Little Lord Fauntleroy - illustrated online book

An American boy becomes A British Earl, By Frances Hodgson Burnett

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IX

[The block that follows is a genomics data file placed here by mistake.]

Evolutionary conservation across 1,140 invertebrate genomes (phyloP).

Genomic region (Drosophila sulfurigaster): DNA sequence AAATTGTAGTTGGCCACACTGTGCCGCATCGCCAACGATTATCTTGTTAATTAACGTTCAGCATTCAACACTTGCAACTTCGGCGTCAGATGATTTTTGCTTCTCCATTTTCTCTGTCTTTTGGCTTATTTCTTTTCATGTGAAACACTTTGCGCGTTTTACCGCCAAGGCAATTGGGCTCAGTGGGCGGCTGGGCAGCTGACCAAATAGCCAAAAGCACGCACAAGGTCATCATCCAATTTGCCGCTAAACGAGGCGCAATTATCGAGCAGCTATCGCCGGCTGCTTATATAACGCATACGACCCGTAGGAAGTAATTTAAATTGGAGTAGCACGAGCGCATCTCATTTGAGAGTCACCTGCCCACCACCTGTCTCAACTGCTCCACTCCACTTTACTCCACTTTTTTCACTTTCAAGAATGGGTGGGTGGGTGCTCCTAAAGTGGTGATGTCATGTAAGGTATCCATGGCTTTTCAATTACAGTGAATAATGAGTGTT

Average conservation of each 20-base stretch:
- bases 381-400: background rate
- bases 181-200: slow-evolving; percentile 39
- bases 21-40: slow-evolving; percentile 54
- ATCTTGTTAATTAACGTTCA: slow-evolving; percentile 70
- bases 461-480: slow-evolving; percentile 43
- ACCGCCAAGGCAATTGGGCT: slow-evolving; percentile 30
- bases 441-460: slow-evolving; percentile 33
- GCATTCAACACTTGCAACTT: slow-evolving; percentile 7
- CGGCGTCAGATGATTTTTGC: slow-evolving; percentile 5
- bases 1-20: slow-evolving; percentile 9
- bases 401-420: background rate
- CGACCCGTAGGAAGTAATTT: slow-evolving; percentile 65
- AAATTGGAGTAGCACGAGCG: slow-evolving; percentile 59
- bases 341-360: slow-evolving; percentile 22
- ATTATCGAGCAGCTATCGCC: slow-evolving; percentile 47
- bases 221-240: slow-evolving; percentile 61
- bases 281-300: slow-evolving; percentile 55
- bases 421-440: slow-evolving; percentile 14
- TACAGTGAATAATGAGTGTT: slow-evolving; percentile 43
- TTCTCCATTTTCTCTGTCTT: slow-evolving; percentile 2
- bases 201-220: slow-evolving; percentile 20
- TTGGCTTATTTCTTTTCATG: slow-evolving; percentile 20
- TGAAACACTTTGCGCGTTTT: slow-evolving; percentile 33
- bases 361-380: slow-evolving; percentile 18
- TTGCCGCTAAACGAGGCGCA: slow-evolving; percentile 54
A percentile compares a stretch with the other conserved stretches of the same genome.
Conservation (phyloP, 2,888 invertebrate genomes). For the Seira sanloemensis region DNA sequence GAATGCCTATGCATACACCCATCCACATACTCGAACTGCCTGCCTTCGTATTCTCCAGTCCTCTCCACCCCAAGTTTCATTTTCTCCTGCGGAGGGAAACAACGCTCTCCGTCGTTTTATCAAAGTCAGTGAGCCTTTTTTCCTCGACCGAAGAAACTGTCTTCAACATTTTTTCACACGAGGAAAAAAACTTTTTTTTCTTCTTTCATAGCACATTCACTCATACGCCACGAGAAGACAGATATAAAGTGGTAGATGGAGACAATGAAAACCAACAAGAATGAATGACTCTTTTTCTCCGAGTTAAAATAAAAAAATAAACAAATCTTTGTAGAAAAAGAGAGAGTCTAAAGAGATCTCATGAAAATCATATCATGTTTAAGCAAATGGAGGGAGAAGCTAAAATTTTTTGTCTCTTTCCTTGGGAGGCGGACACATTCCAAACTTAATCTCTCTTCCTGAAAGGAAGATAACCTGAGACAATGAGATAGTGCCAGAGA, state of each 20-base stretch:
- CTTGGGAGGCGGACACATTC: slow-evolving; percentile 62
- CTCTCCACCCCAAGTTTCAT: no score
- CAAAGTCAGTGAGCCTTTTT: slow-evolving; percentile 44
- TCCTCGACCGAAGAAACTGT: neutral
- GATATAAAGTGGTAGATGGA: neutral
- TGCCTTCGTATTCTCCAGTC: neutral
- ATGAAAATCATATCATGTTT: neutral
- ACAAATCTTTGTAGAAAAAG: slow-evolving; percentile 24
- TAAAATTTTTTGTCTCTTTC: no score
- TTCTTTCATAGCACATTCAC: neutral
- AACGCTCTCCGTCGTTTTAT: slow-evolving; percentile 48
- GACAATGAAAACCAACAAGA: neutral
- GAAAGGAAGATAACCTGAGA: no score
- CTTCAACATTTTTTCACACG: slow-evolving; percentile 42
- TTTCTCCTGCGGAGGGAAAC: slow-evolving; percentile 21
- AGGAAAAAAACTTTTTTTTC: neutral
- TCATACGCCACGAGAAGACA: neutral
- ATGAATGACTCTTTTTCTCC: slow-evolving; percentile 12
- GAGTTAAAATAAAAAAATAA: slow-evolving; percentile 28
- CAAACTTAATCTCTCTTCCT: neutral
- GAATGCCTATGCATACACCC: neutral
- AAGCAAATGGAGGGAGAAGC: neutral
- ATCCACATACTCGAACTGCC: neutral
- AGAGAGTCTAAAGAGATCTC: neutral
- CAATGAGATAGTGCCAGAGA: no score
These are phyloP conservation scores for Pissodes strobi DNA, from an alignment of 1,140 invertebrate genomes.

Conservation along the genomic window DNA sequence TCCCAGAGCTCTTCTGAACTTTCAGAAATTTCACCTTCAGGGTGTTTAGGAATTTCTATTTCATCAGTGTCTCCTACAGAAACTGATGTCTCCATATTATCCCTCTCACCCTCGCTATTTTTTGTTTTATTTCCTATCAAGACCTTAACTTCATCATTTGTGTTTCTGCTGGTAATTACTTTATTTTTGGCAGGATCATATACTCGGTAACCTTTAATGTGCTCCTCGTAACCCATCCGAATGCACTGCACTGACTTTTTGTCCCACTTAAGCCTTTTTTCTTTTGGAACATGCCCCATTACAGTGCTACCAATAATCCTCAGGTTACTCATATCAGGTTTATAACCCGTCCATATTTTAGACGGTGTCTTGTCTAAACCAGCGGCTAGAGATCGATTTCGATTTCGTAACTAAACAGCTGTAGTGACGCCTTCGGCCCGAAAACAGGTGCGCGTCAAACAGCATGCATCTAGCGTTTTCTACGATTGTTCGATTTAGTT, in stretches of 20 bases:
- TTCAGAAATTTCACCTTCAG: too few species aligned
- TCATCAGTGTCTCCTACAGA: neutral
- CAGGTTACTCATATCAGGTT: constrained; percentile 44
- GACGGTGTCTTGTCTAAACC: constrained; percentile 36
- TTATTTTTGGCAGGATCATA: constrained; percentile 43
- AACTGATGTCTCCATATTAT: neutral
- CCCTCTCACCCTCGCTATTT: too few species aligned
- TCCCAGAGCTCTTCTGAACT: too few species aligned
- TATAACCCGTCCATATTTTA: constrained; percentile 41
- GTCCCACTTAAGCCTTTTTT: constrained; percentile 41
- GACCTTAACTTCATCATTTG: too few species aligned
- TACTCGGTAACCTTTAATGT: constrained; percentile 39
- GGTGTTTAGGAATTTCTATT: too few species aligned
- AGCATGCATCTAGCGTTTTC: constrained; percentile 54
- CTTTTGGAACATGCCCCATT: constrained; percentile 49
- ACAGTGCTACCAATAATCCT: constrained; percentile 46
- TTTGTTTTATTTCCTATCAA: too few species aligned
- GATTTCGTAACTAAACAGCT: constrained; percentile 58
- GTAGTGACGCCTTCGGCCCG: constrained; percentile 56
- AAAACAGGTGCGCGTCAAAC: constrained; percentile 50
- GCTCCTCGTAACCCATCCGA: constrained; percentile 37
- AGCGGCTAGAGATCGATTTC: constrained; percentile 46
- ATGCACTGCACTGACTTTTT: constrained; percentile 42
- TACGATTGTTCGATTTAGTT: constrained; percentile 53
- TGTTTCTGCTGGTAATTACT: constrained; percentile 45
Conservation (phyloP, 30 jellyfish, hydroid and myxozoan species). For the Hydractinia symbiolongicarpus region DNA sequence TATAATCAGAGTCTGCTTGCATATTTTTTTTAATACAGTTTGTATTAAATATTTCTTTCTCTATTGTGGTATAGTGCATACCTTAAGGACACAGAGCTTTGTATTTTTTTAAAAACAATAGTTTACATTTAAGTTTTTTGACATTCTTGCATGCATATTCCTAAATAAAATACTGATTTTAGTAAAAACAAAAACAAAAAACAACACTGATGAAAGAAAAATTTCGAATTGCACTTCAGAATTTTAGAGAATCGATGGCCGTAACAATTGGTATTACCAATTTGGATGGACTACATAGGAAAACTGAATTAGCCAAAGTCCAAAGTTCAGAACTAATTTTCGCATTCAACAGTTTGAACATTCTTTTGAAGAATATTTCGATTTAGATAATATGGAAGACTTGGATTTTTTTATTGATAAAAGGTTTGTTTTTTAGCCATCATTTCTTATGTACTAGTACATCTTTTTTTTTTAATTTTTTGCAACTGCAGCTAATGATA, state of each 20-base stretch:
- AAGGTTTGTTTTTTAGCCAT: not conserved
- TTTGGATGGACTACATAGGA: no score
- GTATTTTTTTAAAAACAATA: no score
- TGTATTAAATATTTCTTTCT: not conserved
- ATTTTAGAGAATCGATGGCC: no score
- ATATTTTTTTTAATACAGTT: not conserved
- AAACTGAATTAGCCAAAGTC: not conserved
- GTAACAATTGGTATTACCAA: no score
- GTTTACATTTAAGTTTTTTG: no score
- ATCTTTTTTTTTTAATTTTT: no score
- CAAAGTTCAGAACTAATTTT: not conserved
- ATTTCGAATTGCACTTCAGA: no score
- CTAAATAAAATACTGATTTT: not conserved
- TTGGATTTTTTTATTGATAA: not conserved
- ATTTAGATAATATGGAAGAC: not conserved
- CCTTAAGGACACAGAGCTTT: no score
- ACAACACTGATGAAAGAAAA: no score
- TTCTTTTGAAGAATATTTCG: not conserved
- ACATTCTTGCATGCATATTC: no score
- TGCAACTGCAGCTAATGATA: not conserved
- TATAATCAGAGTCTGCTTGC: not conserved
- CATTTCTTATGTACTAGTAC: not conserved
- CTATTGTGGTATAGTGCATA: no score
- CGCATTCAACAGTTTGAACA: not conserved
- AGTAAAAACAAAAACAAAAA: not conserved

T he fact was, his lordship the Earl of Dorincourt thought in those days, of many things of which he had never thought be­fore, and all his thoughts were in one way or another connected with his grandson. His pride was the strongest part of his nature, and the boy gratified it at every point. Through this pride he began to find a new interest in life. He began to take pleasure in showing his heir to the world. The world had known of his disappointment in his sons; so there was an agreeable touch of triumph in exhibit­ing this new Lord Fauntleroy, who could disappoint no one. He wished the child to appreciate his own power and to understand the splendor of his position; he wished that others should realize it too. He made plans for his future. Sometimes in secret he actually found himself wishing that his own past life had been a better one, and that there had been less in it that this pure, childish heart would shrink from if it knew the truth. It was not agreeable to think how the beautiful, innocent face would look if its owner should be made by any chance to understand that his grandfather had been called for many a year " the wicked Earl of Dorincourt." The thought even made him feel a trifle nervous. He did not wish the boy to find it out. Sometimes in this new interest he forgot his gout, and after a while his doctor was surprised to find his noble patient's health grow­ing better than he had expected it ever would be again. Perhaps the Earl grew better because the time did not pass so slowly for him, and he had something to think of beside his pains and infirmities.
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